We've already visited the excellent Georgian memoirs of lawyer and would-be gentleman-rake William Hickey (1749-1830). Since we last left young William mumbling excuses about his grass-stained knees in his mother's drawing room, we decided he deserved a (slightly) more flattering excerpt -- and yes, he's still only thirteen!
Notwithstanding my first connection with the fair sex did not answer my expectation, it in no way discouraged me from making further attempts...Returning [one night]towards my boarding house at Westminster, under the Piazza of Covent Garden, a very pretty little girl, apparently not much older than myself, joined me, took hold of my arm, and, looking earnestly in my face, said: "You are a fine handsome boy, and too young to be walking in such a place as this alone. I'll take your maidenhead."
Pleased with her manner, I accepted her challenge, and accompanied her to a very indifferent-looking apartment up three pairs of stairs in a dark, narrow court out of Drury Lane. There we took off our clothes and got into a dirty, miserable bed. This was my first exhibition under a roof. My Companion gave me great credit for my vigour, saying I was a famous little fellow, and should prove an invaluable acquisition to whatever girl was lucky enough to fix me. In this den of wretchedness, I passed three truly happy hours; and very different indeed were my feelings from what I experienced in the St. James's Park scene.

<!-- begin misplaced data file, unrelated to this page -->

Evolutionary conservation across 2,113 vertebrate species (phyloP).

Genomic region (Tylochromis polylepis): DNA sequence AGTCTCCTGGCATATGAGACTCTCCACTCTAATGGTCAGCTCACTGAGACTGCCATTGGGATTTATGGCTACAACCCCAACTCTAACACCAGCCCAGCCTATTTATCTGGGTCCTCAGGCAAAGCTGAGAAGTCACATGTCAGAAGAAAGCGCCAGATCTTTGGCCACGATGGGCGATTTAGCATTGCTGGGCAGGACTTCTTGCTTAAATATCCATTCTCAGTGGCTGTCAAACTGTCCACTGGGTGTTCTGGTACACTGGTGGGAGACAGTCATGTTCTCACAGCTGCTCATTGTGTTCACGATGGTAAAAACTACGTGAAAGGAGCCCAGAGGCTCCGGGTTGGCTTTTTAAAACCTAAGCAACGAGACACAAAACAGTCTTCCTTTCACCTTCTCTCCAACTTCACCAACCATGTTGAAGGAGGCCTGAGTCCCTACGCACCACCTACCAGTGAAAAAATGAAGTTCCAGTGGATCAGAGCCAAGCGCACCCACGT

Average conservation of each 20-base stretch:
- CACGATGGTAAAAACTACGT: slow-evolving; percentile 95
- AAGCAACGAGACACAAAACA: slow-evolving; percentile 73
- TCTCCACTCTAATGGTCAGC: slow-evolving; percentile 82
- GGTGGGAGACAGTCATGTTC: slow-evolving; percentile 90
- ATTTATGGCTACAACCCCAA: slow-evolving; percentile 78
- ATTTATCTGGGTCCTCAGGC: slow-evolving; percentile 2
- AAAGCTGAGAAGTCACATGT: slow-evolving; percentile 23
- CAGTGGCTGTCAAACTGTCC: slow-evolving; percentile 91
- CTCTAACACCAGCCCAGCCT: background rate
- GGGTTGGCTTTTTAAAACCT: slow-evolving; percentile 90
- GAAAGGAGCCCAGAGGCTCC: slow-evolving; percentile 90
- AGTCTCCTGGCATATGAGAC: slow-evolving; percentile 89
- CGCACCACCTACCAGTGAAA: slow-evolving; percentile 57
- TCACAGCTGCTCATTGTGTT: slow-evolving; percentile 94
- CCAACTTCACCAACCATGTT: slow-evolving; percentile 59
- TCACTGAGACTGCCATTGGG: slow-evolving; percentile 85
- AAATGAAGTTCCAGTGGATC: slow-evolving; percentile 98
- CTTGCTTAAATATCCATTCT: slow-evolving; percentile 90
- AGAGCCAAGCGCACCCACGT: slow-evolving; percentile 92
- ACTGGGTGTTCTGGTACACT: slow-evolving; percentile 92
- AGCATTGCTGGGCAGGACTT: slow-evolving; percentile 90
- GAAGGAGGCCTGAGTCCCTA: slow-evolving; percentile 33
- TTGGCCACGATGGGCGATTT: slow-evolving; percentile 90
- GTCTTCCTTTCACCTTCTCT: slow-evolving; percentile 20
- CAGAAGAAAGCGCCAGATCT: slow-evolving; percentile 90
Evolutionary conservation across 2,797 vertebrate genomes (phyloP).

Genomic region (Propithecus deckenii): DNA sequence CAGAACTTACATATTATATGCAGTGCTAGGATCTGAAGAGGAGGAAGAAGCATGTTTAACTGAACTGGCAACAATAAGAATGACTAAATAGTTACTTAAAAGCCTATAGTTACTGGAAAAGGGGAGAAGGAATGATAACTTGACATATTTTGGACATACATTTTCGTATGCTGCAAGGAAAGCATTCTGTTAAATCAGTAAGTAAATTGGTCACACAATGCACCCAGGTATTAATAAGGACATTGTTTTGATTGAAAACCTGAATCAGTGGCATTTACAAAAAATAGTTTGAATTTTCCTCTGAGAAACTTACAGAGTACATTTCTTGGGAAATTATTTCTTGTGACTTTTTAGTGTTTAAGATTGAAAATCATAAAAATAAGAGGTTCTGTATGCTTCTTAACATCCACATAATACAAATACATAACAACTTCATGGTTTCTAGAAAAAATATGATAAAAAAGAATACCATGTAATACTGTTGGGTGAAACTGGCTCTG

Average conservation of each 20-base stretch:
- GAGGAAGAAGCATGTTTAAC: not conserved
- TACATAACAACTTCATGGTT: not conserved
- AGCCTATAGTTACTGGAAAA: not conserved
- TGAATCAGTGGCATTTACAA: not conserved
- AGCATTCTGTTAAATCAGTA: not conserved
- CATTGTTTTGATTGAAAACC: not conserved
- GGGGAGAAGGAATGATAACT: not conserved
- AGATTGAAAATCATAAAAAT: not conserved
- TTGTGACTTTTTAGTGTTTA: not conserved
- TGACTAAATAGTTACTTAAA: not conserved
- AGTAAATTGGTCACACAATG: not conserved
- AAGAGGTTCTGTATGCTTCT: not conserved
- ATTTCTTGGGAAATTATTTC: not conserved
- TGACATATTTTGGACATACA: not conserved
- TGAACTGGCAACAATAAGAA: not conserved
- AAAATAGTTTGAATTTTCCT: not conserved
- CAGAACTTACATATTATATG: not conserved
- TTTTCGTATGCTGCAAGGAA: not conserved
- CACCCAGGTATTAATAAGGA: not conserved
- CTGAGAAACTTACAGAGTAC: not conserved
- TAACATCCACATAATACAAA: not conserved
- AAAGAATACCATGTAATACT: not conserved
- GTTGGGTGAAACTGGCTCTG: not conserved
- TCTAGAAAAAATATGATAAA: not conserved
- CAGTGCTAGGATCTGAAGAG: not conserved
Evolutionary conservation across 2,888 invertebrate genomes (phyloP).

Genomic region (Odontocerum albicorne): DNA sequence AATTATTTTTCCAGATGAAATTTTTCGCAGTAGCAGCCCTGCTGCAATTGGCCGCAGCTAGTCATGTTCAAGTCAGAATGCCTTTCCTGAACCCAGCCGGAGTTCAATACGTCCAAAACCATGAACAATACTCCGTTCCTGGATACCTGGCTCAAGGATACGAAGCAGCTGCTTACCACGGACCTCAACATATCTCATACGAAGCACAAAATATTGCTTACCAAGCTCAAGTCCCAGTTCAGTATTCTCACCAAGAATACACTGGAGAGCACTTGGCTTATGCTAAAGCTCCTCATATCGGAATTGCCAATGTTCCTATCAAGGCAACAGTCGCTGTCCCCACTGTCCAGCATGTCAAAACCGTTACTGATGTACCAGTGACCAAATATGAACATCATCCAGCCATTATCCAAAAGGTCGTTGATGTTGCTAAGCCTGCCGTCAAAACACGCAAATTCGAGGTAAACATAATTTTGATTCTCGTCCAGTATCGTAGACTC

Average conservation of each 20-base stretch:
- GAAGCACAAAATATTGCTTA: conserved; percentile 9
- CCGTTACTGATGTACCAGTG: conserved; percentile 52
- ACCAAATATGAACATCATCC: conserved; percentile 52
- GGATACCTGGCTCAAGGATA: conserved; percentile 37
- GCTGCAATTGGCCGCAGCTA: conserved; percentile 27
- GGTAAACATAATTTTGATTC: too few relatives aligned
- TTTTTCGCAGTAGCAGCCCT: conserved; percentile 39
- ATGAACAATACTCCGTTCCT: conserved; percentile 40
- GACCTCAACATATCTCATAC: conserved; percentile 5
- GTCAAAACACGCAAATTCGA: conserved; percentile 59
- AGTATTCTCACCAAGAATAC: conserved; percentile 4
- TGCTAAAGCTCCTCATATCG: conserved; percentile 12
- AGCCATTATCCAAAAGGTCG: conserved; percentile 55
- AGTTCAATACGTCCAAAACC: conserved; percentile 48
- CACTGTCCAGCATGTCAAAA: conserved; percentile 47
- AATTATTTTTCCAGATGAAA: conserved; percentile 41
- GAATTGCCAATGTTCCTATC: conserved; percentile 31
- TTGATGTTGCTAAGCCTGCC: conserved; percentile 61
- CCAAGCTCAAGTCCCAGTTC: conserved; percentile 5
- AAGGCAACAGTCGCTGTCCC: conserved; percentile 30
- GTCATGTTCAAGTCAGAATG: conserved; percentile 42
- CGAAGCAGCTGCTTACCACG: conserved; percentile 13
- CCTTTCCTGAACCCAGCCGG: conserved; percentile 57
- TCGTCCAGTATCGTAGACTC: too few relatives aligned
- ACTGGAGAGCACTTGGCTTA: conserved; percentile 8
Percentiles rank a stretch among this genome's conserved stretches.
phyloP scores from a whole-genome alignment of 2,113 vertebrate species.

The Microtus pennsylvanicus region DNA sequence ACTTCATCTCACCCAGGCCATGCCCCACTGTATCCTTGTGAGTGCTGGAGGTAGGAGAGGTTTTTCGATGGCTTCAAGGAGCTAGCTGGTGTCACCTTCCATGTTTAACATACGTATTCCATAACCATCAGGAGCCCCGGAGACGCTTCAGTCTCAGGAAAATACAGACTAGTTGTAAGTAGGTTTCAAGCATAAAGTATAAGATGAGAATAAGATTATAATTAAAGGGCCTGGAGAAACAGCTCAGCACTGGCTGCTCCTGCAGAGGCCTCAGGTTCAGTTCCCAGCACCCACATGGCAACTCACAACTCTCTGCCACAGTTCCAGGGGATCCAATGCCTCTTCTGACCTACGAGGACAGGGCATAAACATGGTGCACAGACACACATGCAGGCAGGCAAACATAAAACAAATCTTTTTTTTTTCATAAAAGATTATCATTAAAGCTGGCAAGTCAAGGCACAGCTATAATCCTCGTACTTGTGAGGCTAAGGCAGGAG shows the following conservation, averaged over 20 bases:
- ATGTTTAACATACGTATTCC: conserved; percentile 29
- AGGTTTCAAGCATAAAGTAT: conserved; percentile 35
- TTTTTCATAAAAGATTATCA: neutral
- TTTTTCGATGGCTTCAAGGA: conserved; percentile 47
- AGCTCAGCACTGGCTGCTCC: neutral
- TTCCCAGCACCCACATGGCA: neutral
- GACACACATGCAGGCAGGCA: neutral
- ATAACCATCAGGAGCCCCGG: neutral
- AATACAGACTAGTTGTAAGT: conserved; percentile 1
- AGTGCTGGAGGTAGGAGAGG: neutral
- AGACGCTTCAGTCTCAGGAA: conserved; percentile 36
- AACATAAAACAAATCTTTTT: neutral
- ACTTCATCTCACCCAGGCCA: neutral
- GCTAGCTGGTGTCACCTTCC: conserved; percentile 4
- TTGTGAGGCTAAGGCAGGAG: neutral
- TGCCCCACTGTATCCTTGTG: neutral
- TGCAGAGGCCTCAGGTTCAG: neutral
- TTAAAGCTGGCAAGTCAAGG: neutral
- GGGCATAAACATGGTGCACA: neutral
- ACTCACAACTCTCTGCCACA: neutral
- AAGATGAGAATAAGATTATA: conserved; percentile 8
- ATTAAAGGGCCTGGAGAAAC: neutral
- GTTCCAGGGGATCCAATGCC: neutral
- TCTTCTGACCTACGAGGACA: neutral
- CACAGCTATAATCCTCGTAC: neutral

Upon getting out of bed, however, I was dreadfully alarmed at perceiving the tail of my shirt covered with blood, and screamed out. The poor girl seemed to be in great agitation and distress, which increased my fright; whereupon she eagerly endeavoured to assuage my fears, assuring me no sort of injury would arise, that what I saw proceeded from a natural cause, though she had not been aware of it coming on. She added that to avoid discovery she would wash the linen; and, making me again go into the bed, she pulled off my shirt, which she carried downstairs, and in a little more than half an hour returned with it quite clean and dry.
I then produced my half-guinea, which I offered to her. She enquired whether I had any more, from which question I imagined she did not consider it sufficient. I therefore assured her I had no more, but that I would bring her a further supply on the first opportunity. In supposition, however, I did this generous girl great injustice, and she immediately replied: "If that is all you have, I will not touch it."
In liberal feelings my spirit was equal to her own, and a smart contest ensued between us relative to the said half-guinea, which ended in a compromise, she consenting to retain five shillings...and not a penny more could I prevail on her to take...This kind and generous creature I visited for several years after, and she always addressed me as "her dear little maidenhead"....
Above: After by William Hogarth, 1736